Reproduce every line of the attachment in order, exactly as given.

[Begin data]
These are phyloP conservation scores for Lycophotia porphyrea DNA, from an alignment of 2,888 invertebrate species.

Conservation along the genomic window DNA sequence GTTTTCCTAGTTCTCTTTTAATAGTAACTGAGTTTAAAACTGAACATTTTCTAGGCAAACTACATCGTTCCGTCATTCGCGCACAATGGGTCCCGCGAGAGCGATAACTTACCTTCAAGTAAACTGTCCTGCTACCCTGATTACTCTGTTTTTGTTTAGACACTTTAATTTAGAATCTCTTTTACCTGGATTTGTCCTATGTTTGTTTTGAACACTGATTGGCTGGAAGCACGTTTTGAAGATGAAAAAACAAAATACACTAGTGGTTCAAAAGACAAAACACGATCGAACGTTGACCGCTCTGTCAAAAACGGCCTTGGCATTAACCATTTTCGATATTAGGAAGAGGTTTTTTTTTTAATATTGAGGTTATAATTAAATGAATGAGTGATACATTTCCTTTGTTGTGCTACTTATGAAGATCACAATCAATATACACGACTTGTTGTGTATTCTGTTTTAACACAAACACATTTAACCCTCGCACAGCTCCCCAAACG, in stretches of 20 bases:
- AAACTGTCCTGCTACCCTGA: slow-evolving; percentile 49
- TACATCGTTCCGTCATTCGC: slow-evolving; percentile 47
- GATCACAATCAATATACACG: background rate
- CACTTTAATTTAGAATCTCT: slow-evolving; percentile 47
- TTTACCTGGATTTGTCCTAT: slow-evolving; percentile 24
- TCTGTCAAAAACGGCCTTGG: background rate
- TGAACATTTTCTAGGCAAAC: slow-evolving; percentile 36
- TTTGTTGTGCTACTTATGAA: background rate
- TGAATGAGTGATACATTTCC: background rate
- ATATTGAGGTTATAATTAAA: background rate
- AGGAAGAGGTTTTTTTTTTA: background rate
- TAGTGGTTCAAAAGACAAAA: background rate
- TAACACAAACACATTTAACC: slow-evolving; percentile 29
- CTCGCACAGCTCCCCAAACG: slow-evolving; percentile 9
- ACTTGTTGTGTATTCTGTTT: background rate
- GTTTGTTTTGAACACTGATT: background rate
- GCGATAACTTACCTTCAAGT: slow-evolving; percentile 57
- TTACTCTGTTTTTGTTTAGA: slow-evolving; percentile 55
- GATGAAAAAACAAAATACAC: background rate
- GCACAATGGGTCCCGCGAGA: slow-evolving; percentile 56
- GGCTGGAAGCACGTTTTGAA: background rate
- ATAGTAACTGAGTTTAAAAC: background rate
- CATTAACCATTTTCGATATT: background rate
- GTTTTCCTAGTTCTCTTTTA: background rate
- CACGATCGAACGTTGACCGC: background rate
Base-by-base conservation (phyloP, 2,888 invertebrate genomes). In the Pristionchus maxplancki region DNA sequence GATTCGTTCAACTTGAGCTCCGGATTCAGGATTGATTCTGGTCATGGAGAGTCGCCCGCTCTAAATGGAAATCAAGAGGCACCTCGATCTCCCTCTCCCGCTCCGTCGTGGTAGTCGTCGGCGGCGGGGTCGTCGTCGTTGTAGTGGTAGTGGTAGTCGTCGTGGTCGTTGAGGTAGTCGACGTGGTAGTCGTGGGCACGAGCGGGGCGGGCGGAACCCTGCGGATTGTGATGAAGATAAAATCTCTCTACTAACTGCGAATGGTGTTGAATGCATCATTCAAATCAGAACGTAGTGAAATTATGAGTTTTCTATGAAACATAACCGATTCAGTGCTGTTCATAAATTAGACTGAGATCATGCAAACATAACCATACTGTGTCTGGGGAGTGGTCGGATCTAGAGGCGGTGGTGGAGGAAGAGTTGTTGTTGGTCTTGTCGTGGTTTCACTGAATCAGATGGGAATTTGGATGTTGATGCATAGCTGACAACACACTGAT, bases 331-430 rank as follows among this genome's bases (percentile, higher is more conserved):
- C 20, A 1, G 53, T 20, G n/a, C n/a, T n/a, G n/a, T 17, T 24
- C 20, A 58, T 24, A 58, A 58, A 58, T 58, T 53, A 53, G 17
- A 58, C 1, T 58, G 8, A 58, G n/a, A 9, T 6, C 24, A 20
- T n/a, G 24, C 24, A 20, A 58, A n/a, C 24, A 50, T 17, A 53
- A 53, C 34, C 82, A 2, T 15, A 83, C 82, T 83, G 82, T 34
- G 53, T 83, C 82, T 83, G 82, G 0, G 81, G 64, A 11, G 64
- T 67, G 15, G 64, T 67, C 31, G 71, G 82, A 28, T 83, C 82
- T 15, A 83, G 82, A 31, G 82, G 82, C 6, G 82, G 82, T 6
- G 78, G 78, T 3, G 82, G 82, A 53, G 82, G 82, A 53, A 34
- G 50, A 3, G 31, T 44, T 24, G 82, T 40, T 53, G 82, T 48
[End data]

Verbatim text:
These are phyloP conservation scores for Lycophotia porphyrea DNA, from an alignment of 2,888 invertebrate species.

Conservation along the genomic window DNA sequence GTTTTCCTAGTTCTCTTTTAATAGTAACTGAGTTTAAAACTGAACATTTTCTAGGCAAACTACATCGTTCCGTCATTCGCGCACAATGGGTCCCGCGAGAGCGATAACTTACCTTCAAGTAAACTGTCCTGCTACCCTGATTACTCTGTTTTTGTTTAGACACTTTAATTTAGAATCTCTTTTACCTGGATTTGTCCTATGTTTGTTTTGAACACTGATTGGCTGGAAGCACGTTTTGAAGATGAAAAAACAAAATACACTAGTGGTTCAAAAGACAAAACACGATCGAACGTTGACCGCTCTGTCAAAAACGGCCTTGGCATTAACCATTTTCGATATTAGGAAGAGGTTTTTTTTTTAATATTGAGGTTATAATTAAATGAATGAGTGATACATTTCCTTTGTTGTGCTACTTATGAAGATCACAATCAATATACACGACTTGTTGTGTATTCTGTTTTAACACAAACACATTTAACCCTCGCACAGCTCCCCAAACG, in stretches of 20 bases:
- AAACTGTCCTGCTACCCTGA: slow-evolving; percentile 49
- TACATCGTTCCGTCATTCGC: slow-evolving; percentile 47
- GATCACAATCAATATACACG: background rate
- CACTTTAATTTAGAATCTCT: slow-evolving; percentile 47
- TTTACCTGGATTTGTCCTAT: slow-evolving; percentile 24
- TCTGTCAAAAACGGCCTTGG: background rate
- TGAACATTTTCTAGGCAAAC: slow-evolving; percentile 36
- TTTGTTGTGCTACTTATGAA: background rate
- TGAATGAGTGATACATTTCC: background rate
- ATATTGAGGTTATAATTAAA: background rate
- AGGAAGAGGTTTTTTTTTTA: background rate
- TAGTGGTTCAAAAGACAAAA: background rate
- TAACACAAACACATTTAACC: slow-evolving; percentile 29
- CTCGCACAGCTCCCCAAACG: slow-evolving; percentile 9
- ACTTGTTGTGTATTCTGTTT: background rate
- GTTTGTTTTGAACACTGATT: background rate
- GCGATAACTTACCTTCAAGT: slow-evolving; percentile 57
- TTACTCTGTTTTTGTTTAGA: slow-evolving; percentile 55
- GATGAAAAAACAAAATACAC: background rate
- GCACAATGGGTCCCGCGAGA: slow-evolving; percentile 56
- GGCTGGAAGCACGTTTTGAA: background rate
- ATAGTAACTGAGTTTAAAAC: background rate
- CATTAACCATTTTCGATATT: background rate
- GTTTTCCTAGTTCTCTTTTA: background rate
- CACGATCGAACGTTGACCGC: background rate
Base-by-base conservation (phyloP, 2,888 invertebrate genomes). In the Pristionchus maxplancki region DNA sequence GATTCGTTCAACTTGAGCTCCGGATTCAGGATTGATTCTGGTCATGGAGAGTCGCCCGCTCTAAATGGAAATCAAGAGGCACCTCGATCTCCCTCTCCCGCTCCGTCGTGGTAGTCGTCGGCGGCGGGGTCGTCGTCGTTGTAGTGGTAGTGGTAGTCGTCGTGGTCGTTGAGGTAGTCGACGTGGTAGTCGTGGGCACGAGCGGGGCGGGCGGAACCCTGCGGATTGTGATGAAGATAAAATCTCTCTACTAACTGCGAATGGTGTTGAATGCATCATTCAAATCAGAACGTAGTGAAATTATGAGTTTTCTATGAAACATAACCGATTCAGTGCTGTTCATAAATTAGACTGAGATCATGCAAACATAACCATACTGTGTCTGGGGAGTGGTCGGATCTAGAGGCGGTGGTGGAGGAAGAGTTGTTGTTGGTCTTGTCGTGGTTTCACTGAATCAGATGGGAATTTGGATGTTGATGCATAGCTGACAACACACTGAT, bases 331-430 rank as follows among this genome's bases (percentile, higher is more conserved):
- C 20, A 1, G 53, T 20, G n/a, C n/a, T n/a, G n/a, T 17, T 24
- C 20, A 58, T 24, A 58, A 58, A 58, T 58, T 53, A 53, G 17
- A 58, C 1, T 58, G 8, A 58, G n/a, A 9, T 6, C 24, A 20
- T n/a, G 24, C 24, A 20, A 58, A n/a, C 24, A 50, T 17, A 53
- A 53, C 34, C 82, A 2, T 15, A 83, C 82, T 83, G 82, T 34
- G 53, T 83, C 82, T 83, G 82, G 0, G 81, G 64, A 11, G 64
- T 67, G 15, G 64, T 67, C 31, G 71, G 82, A 28, T 83, C 82
- T 15, A 83, G 82, A 31, G 82, G 82, C 6, G 82, G 82, T 6
- G 78, G 78, T 3, G 82, G 82, A 53, G 82, G 82, A 53, A 34
- G 50, A 3, G 31, T 44, T 24, G 82, T 40, T 53, G 82, T 48